For decades, Canadian governments have talked and talked about tearing down interprovincial barriers and turning Canada into a genuine free-trade area. They have repeatedly done nothing of the sort. Federal-provincial conferences have come and gone, with little improvement on the old Agreement on Internal Trade of 1995, which was itself only a partial dismantling of the trade walls between provinces.
The new Canadian Free Trade Agreement, agreed to on Friday, might be a big leap forward – eventually. No, it doesn't tear down all the barriers. But it at least catalogues its own defects.
The CFTA is based on the idea that interprovincial rules should be harmonized and trade should be free – except for exceptional exceptions. Those exceptions, which are legion, are documented in a "negative list." It reminds Ottawa and the provinces of the work to be done.
The listing of all the exceptions to free trade in a free-trade agreement is one of the reasons why the document is more than 300 pages long. The plan is to whittle down the exemptions over time. Supposedly, too, any new barriers will need to be approved by special negotiations, not the other way around.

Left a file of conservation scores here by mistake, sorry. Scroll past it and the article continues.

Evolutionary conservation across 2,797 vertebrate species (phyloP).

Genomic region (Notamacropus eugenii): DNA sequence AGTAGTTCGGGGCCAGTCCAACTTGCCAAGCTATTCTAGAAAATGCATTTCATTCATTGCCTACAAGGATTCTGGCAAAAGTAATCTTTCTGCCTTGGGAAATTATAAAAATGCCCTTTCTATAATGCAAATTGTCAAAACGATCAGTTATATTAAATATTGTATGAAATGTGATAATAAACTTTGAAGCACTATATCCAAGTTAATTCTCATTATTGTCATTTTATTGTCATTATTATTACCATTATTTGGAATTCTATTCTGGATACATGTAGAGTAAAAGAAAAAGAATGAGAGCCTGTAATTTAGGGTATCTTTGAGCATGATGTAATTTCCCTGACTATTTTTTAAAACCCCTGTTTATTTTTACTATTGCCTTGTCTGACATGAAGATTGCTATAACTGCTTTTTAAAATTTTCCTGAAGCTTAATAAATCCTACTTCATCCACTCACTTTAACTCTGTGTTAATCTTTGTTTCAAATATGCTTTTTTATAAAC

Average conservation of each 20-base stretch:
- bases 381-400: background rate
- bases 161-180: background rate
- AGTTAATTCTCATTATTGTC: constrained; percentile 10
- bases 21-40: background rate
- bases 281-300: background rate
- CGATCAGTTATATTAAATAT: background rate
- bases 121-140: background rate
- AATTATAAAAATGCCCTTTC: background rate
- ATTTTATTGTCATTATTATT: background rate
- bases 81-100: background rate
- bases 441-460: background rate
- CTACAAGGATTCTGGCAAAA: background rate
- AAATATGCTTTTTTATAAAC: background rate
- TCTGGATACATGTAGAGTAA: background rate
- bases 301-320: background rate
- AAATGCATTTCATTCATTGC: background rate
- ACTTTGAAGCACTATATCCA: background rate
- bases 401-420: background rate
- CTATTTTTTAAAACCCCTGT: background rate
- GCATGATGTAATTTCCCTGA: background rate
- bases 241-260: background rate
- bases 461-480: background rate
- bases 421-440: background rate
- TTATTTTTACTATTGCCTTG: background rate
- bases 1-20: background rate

It's awfully Canadian. It's not exactly a new broom sweeping away all internal trade barriers, harmonizing standards and recognizing professional credentials across provinces. Instead, the CFTA looks more like a process that has established a process to begin the process of processing all of the above. Yeah.
Much of the CFTA reveals daunting, unnecessary barriers – obstacles to trade in large, long-established industries such as energy, forestry, liquor and alcoholic beverages. Is it really so difficult to "harmonize standards" in cutting down trees? Does the CFTA really have to establish a committee to make "recommendations to enhance trade in beer, wine and spirits within Canada." Why is all of this so hard?